Now that we weren’t busy trying to retrieve items from the water or show up other center console boats on the lake, we decided that this would be the perfect time to try out the new headsail we’d purchased online and brought back to Guatemala from the States. This new sail is the equivalent of a 60 or 65 in size and is rigged to hank on to an inner forestay that Matt has rigged out of Amsteel. We purchased it since we seem to run into nothing but 25-30 knot winds on all of our passages here in the Caribbean (even though we never leave with a Passage Weather forecast of over 20), and we’re sick of the improper sail trim we get from a partially furled headsail. Again, this is not something I want to try out for the first time in choppy seas or building winds, so a quiet little sail on the lago was an ideal place for a jab at it.
My job was to pull the lines for the current headsail out of all the cars and blocks, and then run them forward to Matt so he could bundle them and tie them out of the way. Then I brought out a separate set of lines we keep in one of our lazaretts to have Matt attach them to the clew of the sail where I could then run them through the cars and blocks, and back to the cockpit. Once that part was finished I asked if he needed help hanking the new sail on and raising it from a halyard on the foredeck, but I was just told to handle the lines in the cockpit, sheeting it in once it was raised. The whole process went off without a hitch and I was quite proud of us. Not that this could have gone very wrong in the mostly glass calm lake we were in, but at least we didn’t eff up any of the simple steps like forgetting to run the lines through the blocks.
Content with ourselves, but also realizing the winter sun was already making it’s decent in the sky, we turned Serendipity back towards the entrance of the Rio. By this point all wind had just about died out and even though we were now sailing downwind, our speed was back to a dismal 1.5 knots. Since we weren’t moving along very quickly we thought it would be a great opportunity to squeeze in our showers/baths for the day. Admittedly, these would be our first boat showers since crossing to Rio Dulce from Utila Honduras. Matt splashed in the water first, and I scolded that he’d better still hang onto the ladder dangling off the back, since 1.5 knots was still probably faster than he could swim and I didn’t feel like going back for him. He bobbed around for a few minutes, soaped up, washed off, and then it was my turn to go.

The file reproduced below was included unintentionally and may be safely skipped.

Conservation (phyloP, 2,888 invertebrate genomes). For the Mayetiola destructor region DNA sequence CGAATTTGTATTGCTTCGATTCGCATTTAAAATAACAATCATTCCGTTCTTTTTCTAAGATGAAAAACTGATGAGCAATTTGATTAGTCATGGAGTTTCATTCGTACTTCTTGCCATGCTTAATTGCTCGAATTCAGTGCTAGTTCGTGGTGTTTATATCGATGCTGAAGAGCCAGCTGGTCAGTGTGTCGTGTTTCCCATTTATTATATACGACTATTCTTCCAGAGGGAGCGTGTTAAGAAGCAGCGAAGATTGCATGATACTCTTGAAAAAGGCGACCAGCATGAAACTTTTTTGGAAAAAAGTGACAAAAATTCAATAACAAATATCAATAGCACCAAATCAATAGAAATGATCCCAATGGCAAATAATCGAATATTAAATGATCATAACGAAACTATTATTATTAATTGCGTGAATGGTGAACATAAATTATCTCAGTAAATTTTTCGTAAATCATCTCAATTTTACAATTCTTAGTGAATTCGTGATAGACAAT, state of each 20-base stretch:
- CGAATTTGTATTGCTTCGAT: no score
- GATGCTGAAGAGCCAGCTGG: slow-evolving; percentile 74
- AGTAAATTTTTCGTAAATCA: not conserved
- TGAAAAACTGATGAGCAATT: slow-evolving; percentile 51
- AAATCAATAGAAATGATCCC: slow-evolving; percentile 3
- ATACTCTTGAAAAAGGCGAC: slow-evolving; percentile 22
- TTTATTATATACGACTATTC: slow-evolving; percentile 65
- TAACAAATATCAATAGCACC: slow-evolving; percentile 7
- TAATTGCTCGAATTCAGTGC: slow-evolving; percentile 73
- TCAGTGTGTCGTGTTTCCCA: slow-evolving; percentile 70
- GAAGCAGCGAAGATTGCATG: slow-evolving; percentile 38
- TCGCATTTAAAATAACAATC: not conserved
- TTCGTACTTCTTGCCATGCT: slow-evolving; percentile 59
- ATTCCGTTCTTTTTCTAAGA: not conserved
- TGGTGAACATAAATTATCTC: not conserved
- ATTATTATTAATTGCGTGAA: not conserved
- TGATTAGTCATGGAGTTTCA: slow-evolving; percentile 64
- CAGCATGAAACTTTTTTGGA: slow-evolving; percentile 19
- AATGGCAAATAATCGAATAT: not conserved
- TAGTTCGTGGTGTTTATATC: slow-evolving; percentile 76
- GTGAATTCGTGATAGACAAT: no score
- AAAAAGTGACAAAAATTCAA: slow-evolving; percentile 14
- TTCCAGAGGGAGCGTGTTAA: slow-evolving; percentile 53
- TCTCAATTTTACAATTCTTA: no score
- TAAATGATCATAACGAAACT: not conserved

Jumping in the water, I quickly made the lunge forward to grab the ladder, and let myself trail behind the boat for a moment, letting my hair fully absorb the fresh water. Submerging my head all the way under the water for a few seconds, I went to pull myself forward to the ladder so I could get out and shampoo, but used too much strength and smashed my nose right into one of the wooden steps. The pain seared, and for a moment I thought I had broken it. Not exactly a thought I was relishing, even if it was only for reasons of vanity. Stepping up the ladder I made Matt check my nose to make sure it wasn’t bleeding from the inside, but it seemed to be clear. Whew. Mini catastrophe avoided. After taking a minute to suds up my hair though, Matt pointed out I did have a nice little gash going near the bridge of my nose. That I could live with.
The rest of our ride back down the lake was uneventful, although for a few minutes Matt had seemed to have disappeared into thin air, and I finally looked up and saw him perched on one of the spreaders. He’s had a thing lately of randomly scaling up there, I just prefer when he tells me first, especially if we’re underway. Before we could get to the entrance of the river we went through the process of taking the new headsail down, perfectly rolling it back up on deck (score!), and running the lines for the original headsail back to the cockpit once more. Coming up to the castillo we turned the engine on once more and motored back to our spot just in front of the marina. It was a very uneventful day out on the water for us, but I think that is exactly what I needed before facing the Caribbean Sea again.
Â The new headsail is up!